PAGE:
Can HR humanise the financial sector?

Written by
Changeboard Team

28 Sep 2015

28 Sep 2015 • by Changeboard Team

The dark side of banking

Imagine a world where financial institutions are celebrated for fairness, collegiality and professionalism amongst employees. My guess is that even a HR leader can’t! But it’s difficult to cast the banking sector as anything other than the villain when this stereotype has been affirmed by popular culture over the past 30 years. Some of the most successful films about the financial industry depict traders performing shady and often illegal deals that are motivated by a ‘greed is good’ philosophy to perpetuate individual wealth and bigger bonuses.

Stereotypes can be misleading

The modern-day banker is the epitome of a twenty-first century anti-hero; a rule-breaker of organisational polices and a headache for any business leader who strives for teamwork and collaboration, yet my experiences suggest this character valuation is not always accurate. As a research project I studied the operations of a New York bank, and what I observed on the trading floor was not sheer individualism, but even in a world which society has accepted to be shaped by selfishness and one’s unwavering belief of their own exceptionalism, it is trust, communication and relationships that are key to the success of the organisation. Adjusting to this type of thinking provides an opportunity for you as a HR leader to open up a whole new way of working within the financial sector.

The rise of HR policies

The success of the trading floor I studied can be credited to the manager’s ability to recognise the value of HR policies and his approach to overhauling organisational culture This manager was acutely aware that there are situations in the workplace that require the collaboration of people, which extends beyond the confines of the same organisational unit.. This  cannot be achieved through attractive remuneration packages;policies that foster collaboration are very different from ones addressing materialistic interests and instead compliment informal and formal organisational structures to connect different sets of knowledge.

It was under this manager’s leadership that awarding pay by a compensation committee was scrapped in favour of a policy that paid traders a fixed percentage of the profits of their desk. It was also his decision to cut the trading room to 150 employees. Not only did these new policies quash any uprisings about the injustices of the pay packet, but the reduction in headcount provided a closely-knit environment which enabled traders to build a social network based on trust. After six months of getting to know the person at the adjacent desk, the manager would tear-up the seating plan and move every trader to a new desk to be assigned a different neighbour. Then six months later he would do it again. What started off as a simple question of ‘you want to grab a coffee?’ over time evolved into other interactions, with the expectation that the conversation would eventually turn to trade.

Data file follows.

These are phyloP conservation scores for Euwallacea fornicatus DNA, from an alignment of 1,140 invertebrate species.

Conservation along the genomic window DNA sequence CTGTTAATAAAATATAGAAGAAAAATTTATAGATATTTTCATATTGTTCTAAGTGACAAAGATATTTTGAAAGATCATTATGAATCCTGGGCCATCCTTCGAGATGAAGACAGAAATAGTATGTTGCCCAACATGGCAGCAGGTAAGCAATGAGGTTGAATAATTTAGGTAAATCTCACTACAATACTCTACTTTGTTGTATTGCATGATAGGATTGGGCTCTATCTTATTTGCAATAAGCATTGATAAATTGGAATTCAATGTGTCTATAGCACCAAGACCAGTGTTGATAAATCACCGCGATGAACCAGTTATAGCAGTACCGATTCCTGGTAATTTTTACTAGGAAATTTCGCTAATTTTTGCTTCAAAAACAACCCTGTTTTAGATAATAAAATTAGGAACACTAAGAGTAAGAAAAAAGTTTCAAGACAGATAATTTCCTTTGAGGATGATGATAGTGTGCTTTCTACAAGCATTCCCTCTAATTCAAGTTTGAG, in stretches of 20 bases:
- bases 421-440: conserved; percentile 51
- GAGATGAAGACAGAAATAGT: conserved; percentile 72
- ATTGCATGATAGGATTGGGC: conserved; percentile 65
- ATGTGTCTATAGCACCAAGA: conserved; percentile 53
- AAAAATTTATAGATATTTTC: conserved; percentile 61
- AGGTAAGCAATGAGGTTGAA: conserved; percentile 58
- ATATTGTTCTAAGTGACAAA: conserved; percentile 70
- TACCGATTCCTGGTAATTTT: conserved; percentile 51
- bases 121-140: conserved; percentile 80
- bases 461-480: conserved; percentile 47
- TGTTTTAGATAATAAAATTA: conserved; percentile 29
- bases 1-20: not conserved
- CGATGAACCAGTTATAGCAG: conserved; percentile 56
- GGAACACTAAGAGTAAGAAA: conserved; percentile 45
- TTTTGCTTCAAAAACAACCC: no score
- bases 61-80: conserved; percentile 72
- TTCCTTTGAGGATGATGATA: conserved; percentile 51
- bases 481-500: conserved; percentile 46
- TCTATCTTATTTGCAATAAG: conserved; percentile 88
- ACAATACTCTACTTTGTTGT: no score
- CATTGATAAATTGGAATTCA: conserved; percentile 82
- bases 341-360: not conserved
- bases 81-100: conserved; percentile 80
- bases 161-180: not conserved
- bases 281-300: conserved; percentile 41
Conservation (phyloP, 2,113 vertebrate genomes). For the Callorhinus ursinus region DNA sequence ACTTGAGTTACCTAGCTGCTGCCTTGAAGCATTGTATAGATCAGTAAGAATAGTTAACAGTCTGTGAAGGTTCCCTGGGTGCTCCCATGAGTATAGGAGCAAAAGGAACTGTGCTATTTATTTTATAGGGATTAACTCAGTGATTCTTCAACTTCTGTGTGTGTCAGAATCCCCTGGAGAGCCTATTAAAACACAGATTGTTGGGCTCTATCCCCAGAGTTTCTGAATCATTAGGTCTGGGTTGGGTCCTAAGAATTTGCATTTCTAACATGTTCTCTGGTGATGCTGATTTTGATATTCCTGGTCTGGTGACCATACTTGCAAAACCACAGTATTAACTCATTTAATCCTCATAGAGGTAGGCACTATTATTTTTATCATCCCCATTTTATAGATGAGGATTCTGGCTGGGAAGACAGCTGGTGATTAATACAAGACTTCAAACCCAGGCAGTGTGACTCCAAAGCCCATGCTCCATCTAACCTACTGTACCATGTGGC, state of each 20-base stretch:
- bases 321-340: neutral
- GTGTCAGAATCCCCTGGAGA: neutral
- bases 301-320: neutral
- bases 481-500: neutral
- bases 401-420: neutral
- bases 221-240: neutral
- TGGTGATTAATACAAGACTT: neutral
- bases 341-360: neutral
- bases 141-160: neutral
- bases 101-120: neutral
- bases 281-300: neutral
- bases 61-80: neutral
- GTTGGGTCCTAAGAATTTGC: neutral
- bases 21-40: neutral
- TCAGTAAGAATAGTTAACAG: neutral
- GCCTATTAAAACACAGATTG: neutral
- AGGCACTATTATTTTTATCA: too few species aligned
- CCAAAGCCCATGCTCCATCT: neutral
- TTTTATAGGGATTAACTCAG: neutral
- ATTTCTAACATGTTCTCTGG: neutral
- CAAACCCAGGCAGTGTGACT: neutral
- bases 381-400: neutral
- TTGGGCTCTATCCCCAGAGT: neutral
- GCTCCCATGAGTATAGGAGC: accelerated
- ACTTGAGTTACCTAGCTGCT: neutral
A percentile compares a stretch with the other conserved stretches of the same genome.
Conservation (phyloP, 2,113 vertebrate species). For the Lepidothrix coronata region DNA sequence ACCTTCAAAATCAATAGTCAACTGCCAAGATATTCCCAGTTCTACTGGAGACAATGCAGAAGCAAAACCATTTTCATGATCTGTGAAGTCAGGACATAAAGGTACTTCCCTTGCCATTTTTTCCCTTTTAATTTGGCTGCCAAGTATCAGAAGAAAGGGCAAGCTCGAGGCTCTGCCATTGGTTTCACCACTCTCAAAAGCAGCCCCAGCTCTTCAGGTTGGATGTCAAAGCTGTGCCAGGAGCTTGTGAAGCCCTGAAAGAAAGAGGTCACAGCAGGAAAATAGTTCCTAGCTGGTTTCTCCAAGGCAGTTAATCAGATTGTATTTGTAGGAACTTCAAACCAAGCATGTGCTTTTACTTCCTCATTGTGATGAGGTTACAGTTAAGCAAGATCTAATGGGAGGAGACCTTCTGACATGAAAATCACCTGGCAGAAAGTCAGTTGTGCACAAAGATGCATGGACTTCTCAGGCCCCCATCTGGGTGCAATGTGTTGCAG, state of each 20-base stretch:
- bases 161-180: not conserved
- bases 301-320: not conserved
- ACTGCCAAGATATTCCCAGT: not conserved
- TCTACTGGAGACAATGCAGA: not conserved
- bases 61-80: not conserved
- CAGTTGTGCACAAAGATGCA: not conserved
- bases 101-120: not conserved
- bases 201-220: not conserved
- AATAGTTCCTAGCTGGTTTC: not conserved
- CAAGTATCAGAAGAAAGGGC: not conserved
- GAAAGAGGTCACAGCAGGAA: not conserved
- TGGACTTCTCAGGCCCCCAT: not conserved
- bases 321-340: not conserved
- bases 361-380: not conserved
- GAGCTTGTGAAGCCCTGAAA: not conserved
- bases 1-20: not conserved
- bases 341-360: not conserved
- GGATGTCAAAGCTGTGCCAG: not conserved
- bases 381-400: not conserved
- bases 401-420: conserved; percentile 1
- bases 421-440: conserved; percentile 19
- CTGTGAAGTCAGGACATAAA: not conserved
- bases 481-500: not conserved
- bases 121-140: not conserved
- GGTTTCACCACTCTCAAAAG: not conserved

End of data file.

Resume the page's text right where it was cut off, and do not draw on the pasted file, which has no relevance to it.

Tides of change

At the time, the manager’s approach to human resources was perceived to be atypical, despite activities targeted at complimenting organisational structures and hierarchy to be commonplace in large firms. Part of the reason why HR approaches have not been adopted by banks can be attributed to size: a large trading room generates large profits, but building social interaction across 200 plus desks becomes problematic. There is also the temptation among trading floor managers to ignore the mistakes of an individual trader until they inherit so much loss they are forced to cut the position. Whereas these approaches are not good people management, they have for so long been unchallenged by professionals in the financial sector. But since the 2008 financial crash, attitudes in the financial industry are starting to change, which signals detachment from risk management models that allowed banks to develop a hands-off attitude towards traders and speaks to a new system that provides a platform to build a more regulated, equal and collaborative working environment, achieved through the implementation of sound HR polices..

A new vision for HR leaders

HR leaders therefore need to be primed to question the status-quo of management strategies that have dominated the financial sector for the past 30 years and be prepared to propose a new model of organisational culture that promotes justice, identity, trust and pride among employees. Large banks need to eradicate the arrogance and prejudices associated with bankers’ bonuses, both within the trading room and across the organisation as a whole, by cultivating a culture in which internal social networks and communication flows are utilised to influence the behaviour of employees. These shifts in values cannot be achieved through remuneration or rewards, but rely on engagement and self-identification with the organisation and its practices. Once one accepts that the motivations of workers on Wall Street are not purely materialistic, the HR leader will have a significant role to play in reforming the financial sector, watch this space.